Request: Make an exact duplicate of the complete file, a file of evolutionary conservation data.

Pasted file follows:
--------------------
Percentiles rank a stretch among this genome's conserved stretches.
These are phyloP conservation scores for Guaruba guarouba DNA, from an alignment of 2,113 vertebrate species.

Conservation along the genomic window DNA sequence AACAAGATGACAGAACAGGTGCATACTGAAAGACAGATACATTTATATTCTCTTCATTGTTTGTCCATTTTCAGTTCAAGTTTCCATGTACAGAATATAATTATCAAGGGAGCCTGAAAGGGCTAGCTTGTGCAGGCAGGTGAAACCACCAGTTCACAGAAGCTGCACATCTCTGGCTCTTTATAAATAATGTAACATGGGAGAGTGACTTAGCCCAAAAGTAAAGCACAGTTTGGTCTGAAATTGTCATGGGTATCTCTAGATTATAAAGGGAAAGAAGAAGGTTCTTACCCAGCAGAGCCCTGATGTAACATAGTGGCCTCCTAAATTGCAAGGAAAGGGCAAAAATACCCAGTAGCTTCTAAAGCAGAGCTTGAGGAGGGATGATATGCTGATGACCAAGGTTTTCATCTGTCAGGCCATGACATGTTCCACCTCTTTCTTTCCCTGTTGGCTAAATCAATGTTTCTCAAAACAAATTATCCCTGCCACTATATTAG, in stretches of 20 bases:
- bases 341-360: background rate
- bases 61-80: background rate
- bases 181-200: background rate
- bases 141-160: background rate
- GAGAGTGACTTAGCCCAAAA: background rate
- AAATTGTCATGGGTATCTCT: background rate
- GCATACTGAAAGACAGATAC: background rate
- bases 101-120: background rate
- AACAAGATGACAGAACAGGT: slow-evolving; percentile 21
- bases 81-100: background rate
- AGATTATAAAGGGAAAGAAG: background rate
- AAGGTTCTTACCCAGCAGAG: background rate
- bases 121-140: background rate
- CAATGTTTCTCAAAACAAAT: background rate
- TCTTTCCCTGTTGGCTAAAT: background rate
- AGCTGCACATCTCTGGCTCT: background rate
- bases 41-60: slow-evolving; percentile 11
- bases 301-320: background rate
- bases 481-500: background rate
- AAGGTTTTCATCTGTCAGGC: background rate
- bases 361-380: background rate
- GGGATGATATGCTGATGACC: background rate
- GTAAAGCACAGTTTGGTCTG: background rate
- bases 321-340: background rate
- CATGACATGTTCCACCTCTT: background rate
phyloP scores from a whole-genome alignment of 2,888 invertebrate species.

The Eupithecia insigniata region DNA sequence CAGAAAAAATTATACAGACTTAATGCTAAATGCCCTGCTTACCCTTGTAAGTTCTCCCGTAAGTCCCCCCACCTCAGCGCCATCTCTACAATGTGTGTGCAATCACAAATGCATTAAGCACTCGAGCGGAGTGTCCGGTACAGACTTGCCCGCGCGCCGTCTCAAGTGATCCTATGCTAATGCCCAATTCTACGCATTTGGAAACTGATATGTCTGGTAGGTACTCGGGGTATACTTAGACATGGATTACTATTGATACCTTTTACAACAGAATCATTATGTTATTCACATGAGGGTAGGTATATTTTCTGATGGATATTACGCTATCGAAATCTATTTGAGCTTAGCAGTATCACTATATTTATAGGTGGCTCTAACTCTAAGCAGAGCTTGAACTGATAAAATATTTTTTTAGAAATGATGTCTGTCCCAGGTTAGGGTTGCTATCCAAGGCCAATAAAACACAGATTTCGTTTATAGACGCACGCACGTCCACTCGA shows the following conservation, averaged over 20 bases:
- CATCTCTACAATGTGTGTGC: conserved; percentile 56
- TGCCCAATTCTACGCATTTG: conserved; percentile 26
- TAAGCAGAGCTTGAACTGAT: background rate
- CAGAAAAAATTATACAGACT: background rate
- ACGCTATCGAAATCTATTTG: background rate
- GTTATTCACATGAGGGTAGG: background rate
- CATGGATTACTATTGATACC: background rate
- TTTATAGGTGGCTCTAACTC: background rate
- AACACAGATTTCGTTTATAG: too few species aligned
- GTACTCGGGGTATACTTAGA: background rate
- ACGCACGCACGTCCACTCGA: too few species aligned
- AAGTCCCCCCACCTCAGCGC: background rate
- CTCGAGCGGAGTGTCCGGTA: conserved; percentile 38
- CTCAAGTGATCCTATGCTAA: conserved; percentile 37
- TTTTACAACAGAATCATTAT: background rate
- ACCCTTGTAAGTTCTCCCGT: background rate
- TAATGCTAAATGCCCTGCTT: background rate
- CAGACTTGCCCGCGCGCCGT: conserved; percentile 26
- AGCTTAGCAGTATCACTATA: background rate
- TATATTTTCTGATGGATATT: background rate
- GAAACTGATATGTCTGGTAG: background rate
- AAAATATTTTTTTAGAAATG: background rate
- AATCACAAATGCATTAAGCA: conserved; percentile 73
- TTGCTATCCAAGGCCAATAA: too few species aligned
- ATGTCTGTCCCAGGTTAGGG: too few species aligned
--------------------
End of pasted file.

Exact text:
Percentiles rank a stretch among this genome's conserved stretches.
These are phyloP conservation scores for Guaruba guarouba DNA, from an alignment of 2,113 vertebrate species.

Conservation along the genomic window DNA sequence AACAAGATGACAGAACAGGTGCATACTGAAAGACAGATACATTTATATTCTCTTCATTGTTTGTCCATTTTCAGTTCAAGTTTCCATGTACAGAATATAATTATCAAGGGAGCCTGAAAGGGCTAGCTTGTGCAGGCAGGTGAAACCACCAGTTCACAGAAGCTGCACATCTCTGGCTCTTTATAAATAATGTAACATGGGAGAGTGACTTAGCCCAAAAGTAAAGCACAGTTTGGTCTGAAATTGTCATGGGTATCTCTAGATTATAAAGGGAAAGAAGAAGGTTCTTACCCAGCAGAGCCCTGATGTAACATAGTGGCCTCCTAAATTGCAAGGAAAGGGCAAAAATACCCAGTAGCTTCTAAAGCAGAGCTTGAGGAGGGATGATATGCTGATGACCAAGGTTTTCATCTGTCAGGCCATGACATGTTCCACCTCTTTCTTTCCCTGTTGGCTAAATCAATGTTTCTCAAAACAAATTATCCCTGCCACTATATTAG, in stretches of 20 bases:
- bases 341-360: background rate
- bases 61-80: background rate
- bases 181-200: background rate
- bases 141-160: background rate
- GAGAGTGACTTAGCCCAAAA: background rate
- AAATTGTCATGGGTATCTCT: background rate
- GCATACTGAAAGACAGATAC: background rate
- bases 101-120: background rate
- AACAAGATGACAGAACAGGT: slow-evolving; percentile 21
- bases 81-100: background rate
- AGATTATAAAGGGAAAGAAG: background rate
- AAGGTTCTTACCCAGCAGAG: background rate
- bases 121-140: background rate
- CAATGTTTCTCAAAACAAAT: background rate
- TCTTTCCCTGTTGGCTAAAT: background rate
- AGCTGCACATCTCTGGCTCT: background rate
- bases 41-60: slow-evolving; percentile 11
- bases 301-320: background rate
- bases 481-500: background rate
- AAGGTTTTCATCTGTCAGGC: background rate
- bases 361-380: background rate
- GGGATGATATGCTGATGACC: background rate
- GTAAAGCACAGTTTGGTCTG: background rate
- bases 321-340: background rate
- CATGACATGTTCCACCTCTT: background rate
phyloP scores from a whole-genome alignment of 2,888 invertebrate species.

The Eupithecia insigniata region DNA sequence CAGAAAAAATTATACAGACTTAATGCTAAATGCCCTGCTTACCCTTGTAAGTTCTCCCGTAAGTCCCCCCACCTCAGCGCCATCTCTACAATGTGTGTGCAATCACAAATGCATTAAGCACTCGAGCGGAGTGTCCGGTACAGACTTGCCCGCGCGCCGTCTCAAGTGATCCTATGCTAATGCCCAATTCTACGCATTTGGAAACTGATATGTCTGGTAGGTACTCGGGGTATACTTAGACATGGATTACTATTGATACCTTTTACAACAGAATCATTATGTTATTCACATGAGGGTAGGTATATTTTCTGATGGATATTACGCTATCGAAATCTATTTGAGCTTAGCAGTATCACTATATTTATAGGTGGCTCTAACTCTAAGCAGAGCTTGAACTGATAAAATATTTTTTTAGAAATGATGTCTGTCCCAGGTTAGGGTTGCTATCCAAGGCCAATAAAACACAGATTTCGTTTATAGACGCACGCACGTCCACTCGA shows the following conservation, averaged over 20 bases:
- CATCTCTACAATGTGTGTGC: conserved; percentile 56
- TGCCCAATTCTACGCATTTG: conserved; percentile 26
- TAAGCAGAGCTTGAACTGAT: background rate
- CAGAAAAAATTATACAGACT: background rate
- ACGCTATCGAAATCTATTTG: background rate
- GTTATTCACATGAGGGTAGG: background rate
- CATGGATTACTATTGATACC: background rate
- TTTATAGGTGGCTCTAACTC: background rate
- AACACAGATTTCGTTTATAG: too few species aligned
- GTACTCGGGGTATACTTAGA: background rate
- ACGCACGCACGTCCACTCGA: too few species aligned
- AAGTCCCCCCACCTCAGCGC: background rate
- CTCGAGCGGAGTGTCCGGTA: conserved; percentile 38
- CTCAAGTGATCCTATGCTAA: conserved; percentile 37
- TTTTACAACAGAATCATTAT: background rate
- ACCCTTGTAAGTTCTCCCGT: background rate
- TAATGCTAAATGCCCTGCTT: background rate
- CAGACTTGCCCGCGCGCCGT: conserved; percentile 26
- AGCTTAGCAGTATCACTATA: background rate
- TATATTTTCTGATGGATATT: background rate
- GAAACTGATATGTCTGGTAG: background rate
- AAAATATTTTTTTAGAAATG: background rate
- AATCACAAATGCATTAAGCA: conserved; percentile 73
- TTGCTATCCAAGGCCAATAA: too few species aligned
- ATGTCTGTCCCAGGTTAGGG: too few species aligned